4

I am currently using Vaadin 7.3+ and want to validate in a text field as the user types in real time.

This is what I tried so far:

textField.setTextChangeEventMode(TextChangeEventMode.LAZY);
textField.setNullRepresentation("");

textField.addTextChangeListener(new FieldEvents.TextChangeListener() {
    @Override
    public void textChange(FieldEvents.TextChangeEvent event) {
        for (Validator v : textField.getValidators()) {
            try {
                v.validate(event.getText());
            } catch (InvalidValueException e) {
                log.warn("validation error: " + e.getMessage() + " and value was: {}", event.getText());
            }
        }
    }
});

The problem is that although all the validators are being executed and validation is being done the red error indicator is not rendered until the focus leaves the field, i.e. the user hits enter or clicks somewhere else. I tried adding textField.markAsDirty but this did not work. Does anyone know of a solution to this problem? Or of a better solution in general for creating a real time validator on a text field?

Thanks in advance for your time and input :-)

4 Answers 4

2

Validators in core the Vaadin are not designed to work while typing, which is a shame for a RIA framework. This will hopefully be fixed in upcoming version. Making it work well today with core components is bit tricky, but doable. Your own solution probably has some UX issues if there is some latency between your server and the client - the cursor might jump into unintended place if user starts to retype again while validator is executed. I have worked on this a lot in Viritin add-on. By using its AbstractForm (or raw MBeanFieldGroup) together with MTextField this should work pretty well and without any configuration. You can try that solution with e.g. this example.

1

the problem here is, that the event sends the text, but does not actually modify the value of the input. the easiest way to go around this would be setting the value. e.g.

addTextChangeListener(new FieldEvents.TextChangeListener() {
    @Override
    void textChange(FieldEvents.TextChangeEvent event) {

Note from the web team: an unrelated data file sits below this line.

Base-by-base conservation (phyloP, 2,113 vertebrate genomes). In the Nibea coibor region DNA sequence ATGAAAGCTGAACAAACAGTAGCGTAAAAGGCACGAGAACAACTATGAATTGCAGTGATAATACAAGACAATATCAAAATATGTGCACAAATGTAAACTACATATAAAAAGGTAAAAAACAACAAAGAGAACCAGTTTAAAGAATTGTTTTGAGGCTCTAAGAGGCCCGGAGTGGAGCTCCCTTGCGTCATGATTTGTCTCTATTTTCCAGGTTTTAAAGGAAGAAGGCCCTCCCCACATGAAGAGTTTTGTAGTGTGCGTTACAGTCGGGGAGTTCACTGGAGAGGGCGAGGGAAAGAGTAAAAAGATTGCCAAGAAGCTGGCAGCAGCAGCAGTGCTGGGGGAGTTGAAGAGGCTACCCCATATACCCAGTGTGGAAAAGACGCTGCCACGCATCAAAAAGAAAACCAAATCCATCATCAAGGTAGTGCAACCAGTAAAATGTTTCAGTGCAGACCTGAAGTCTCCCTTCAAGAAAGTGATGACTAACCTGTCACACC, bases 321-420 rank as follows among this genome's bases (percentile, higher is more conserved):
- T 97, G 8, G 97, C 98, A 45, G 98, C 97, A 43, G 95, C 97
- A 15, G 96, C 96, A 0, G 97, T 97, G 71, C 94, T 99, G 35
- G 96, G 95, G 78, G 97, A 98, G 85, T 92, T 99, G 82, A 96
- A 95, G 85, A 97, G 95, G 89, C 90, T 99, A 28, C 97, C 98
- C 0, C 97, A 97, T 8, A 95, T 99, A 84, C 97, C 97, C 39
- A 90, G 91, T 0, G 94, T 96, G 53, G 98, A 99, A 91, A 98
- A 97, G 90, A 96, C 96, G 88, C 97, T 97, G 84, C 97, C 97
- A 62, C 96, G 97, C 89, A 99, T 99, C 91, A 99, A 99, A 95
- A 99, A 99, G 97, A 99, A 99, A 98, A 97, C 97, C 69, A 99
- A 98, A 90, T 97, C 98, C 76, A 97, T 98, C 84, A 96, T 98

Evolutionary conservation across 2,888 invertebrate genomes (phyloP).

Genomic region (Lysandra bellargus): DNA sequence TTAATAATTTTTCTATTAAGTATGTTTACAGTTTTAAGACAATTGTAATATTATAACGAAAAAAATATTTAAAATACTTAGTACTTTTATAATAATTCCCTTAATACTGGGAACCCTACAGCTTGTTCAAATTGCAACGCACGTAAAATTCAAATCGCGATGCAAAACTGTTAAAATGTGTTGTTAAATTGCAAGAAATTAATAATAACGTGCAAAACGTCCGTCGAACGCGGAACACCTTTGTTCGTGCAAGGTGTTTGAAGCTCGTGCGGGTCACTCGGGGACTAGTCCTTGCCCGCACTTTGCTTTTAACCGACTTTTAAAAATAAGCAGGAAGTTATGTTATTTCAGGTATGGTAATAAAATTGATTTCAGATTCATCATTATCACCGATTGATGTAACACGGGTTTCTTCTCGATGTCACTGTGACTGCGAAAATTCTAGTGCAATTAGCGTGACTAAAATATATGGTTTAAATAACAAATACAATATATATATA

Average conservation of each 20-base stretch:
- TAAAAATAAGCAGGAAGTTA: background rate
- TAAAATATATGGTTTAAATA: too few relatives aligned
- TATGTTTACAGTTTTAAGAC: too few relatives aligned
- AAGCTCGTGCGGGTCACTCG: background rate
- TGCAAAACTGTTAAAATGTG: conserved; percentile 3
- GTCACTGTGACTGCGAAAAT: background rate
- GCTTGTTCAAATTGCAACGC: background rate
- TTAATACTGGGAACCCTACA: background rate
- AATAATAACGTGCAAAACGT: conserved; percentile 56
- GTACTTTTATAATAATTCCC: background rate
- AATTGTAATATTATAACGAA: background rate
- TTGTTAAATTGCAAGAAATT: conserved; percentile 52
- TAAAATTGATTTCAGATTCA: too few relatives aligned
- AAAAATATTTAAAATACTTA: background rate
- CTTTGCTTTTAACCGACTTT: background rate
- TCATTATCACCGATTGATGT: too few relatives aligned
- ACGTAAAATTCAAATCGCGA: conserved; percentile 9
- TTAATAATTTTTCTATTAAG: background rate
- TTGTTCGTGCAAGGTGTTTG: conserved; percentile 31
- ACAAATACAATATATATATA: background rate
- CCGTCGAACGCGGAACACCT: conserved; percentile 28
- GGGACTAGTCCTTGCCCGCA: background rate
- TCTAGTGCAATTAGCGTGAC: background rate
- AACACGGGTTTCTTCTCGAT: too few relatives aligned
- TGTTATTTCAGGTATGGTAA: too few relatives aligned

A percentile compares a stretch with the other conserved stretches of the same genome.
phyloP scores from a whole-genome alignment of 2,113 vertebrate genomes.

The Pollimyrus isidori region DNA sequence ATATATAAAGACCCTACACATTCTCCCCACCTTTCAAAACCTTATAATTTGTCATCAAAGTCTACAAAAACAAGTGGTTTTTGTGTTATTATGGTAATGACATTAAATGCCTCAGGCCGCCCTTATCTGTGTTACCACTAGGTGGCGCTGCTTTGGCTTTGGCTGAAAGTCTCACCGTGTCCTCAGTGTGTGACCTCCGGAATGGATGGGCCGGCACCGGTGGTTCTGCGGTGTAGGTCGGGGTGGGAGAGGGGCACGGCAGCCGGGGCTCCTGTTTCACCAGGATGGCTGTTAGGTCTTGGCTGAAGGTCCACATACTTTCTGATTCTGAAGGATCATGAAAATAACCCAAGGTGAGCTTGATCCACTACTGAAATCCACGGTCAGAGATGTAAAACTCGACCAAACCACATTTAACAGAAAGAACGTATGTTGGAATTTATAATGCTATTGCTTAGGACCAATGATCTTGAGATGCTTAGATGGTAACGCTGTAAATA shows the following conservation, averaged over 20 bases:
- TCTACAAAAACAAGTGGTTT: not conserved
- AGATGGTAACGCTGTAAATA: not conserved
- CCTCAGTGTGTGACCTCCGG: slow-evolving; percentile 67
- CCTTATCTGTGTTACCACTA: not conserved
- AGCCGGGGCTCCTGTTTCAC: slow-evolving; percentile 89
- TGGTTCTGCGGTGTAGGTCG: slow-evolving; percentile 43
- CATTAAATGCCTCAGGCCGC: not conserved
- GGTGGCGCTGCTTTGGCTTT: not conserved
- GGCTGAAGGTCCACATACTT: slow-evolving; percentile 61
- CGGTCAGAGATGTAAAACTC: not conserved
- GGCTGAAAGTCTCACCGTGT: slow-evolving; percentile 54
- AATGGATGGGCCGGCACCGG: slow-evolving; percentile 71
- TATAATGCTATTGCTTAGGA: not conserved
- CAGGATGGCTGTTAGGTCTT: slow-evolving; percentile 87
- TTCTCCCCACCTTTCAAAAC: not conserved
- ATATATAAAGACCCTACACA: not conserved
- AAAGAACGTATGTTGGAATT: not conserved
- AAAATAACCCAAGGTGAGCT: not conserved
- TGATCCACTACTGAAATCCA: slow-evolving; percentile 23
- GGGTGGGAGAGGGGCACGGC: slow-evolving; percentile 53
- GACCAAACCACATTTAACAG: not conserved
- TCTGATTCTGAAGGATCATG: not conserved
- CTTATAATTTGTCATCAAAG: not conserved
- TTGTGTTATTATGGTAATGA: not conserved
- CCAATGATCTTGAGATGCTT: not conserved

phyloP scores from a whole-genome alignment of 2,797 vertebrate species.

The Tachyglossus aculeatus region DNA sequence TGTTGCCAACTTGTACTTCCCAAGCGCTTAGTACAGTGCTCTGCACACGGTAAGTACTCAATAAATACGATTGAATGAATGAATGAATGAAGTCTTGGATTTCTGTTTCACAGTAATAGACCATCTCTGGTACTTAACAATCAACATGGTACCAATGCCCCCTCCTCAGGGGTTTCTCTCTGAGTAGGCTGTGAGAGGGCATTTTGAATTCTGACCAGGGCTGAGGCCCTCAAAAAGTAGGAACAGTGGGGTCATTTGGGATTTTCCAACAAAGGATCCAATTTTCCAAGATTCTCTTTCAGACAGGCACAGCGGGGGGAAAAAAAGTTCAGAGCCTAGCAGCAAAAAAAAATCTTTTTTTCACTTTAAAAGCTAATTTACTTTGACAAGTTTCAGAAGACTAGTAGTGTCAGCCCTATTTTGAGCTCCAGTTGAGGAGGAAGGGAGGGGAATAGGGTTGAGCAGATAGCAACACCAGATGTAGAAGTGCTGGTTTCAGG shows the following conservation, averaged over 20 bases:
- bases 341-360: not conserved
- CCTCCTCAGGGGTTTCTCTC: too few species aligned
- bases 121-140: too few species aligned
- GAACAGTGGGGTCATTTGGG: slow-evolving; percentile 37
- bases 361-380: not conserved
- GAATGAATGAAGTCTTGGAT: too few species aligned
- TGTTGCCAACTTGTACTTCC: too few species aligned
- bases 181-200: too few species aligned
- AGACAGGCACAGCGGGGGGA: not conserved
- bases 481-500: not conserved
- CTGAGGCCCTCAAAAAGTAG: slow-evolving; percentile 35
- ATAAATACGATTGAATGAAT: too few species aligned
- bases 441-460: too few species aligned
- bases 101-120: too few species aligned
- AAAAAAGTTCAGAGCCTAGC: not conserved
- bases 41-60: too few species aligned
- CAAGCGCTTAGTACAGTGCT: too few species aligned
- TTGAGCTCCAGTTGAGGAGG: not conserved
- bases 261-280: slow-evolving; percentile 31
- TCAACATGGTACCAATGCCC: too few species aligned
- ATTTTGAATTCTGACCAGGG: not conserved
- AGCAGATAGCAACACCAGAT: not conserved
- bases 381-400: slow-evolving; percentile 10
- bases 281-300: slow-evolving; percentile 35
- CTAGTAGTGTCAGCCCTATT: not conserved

final textField = event.source as TextField
        textField.value = event.text
    }
})

this would just trigger the change of the field and also the validators and all will go down to the client as expected.

edit

as you stated in the comments, the cursor pos should be kept. You can just validate the text from the event with whatever means you need. Key point here is, to just set the componentError of the field to get the error down the line for the field.

@Override
void textChange(FieldEvents.TextChangeEvent event) {
    final tf = event.source as TextField
    try {
        tf.validate(event.text) // this works in groovy!  not java.
        tf.setComponentError(null)
    }
    catch (InvalidValueException e) {
        tf.setComponentError(new SystemError(e))
    }
}
6
  • One problem with your solution is that setting the value of the field causes the cursor position to jump to the end of the text (at least in Safari and Chrome).
    – crabe
    Jan 16, 2015 at 13:05
  • isn't it there anyway, when i enter text?
    – cfrick
    Jan 16, 2015 at 13:09
  • Not if you are editing a field. For example in a configuration tool where you need to edit some properties :-)
    – crabe
    Jan 16, 2015 at 13:18
  • then you might be better off with client side validation. see e.g. vaadin.com/directory#addon/csvalidation or vaadin.com/wiki/-/wiki/Main/Client%20Side%20Validation. last time I wanted to deal with client focus and server side code i gave up on.
    – cfrick
    Jan 16, 2015 at 13:21
  • Thank you for your solution unfortunately as I am using the BeanValidator I lose with this solution the error messages to the user (that are originally defined via @NotNull(message="This field is required"). Surprisingly the most straight forward workaround and dumbest solution seems to work. See my answer below.
    – crabe
    Jan 16, 2015 at 15:06
1

This straight forward workaround solution seems to work fine although it is quite inelegant.

textField.setTextChangeEventMode(TextChangeEventMode.LAZY);
textField.setNullRepresentation("");

textField.addTextChangeListener(new FieldEvents.TextChangeListener() {
    @Override
    public void textChange(FieldEvents.TextChangeEvent event) {
        try {
            textField.setValue(event.getText());

            // workaround cursor position problem
            textField.setCursorPosition(event.getCursorPosition());

            textField.validate();
            } catch (InvalidValueException e) {
                log.warn("validation error: " + e.getMessage() + " and value was: {}", delegate.getValue());
            }
    }
});
1
  • This is a bad solution, even with cursor position workaround it still will cause UX issues when connection between client and server is slow. Check @cfirck answer
    – mjjaniec
    Sep 27, 2017 at 9:57
0

Take a look in the Vaadin Documentation. If I get you right it should be fine to set your field in immediate mode. Sometimes it is recommend to allow null values to avoid unnecessary warnings.

TextField field = new TextField("Name");
 field.addValidator(new StringLengthValidator(
"The name must be 1-10 letters (was {0})",
1, 10, true));
field.setImmediate(true);
field.setNullRepresentation("");
field.setNullSettingAllowed(true);
1
  • @mjjaniec Maybe this example will help you. Although its not about validation in particular it demonstrates the usage of the textchange listener pretty good.
    – wirebug
    Oct 5, 2017 at 7:39

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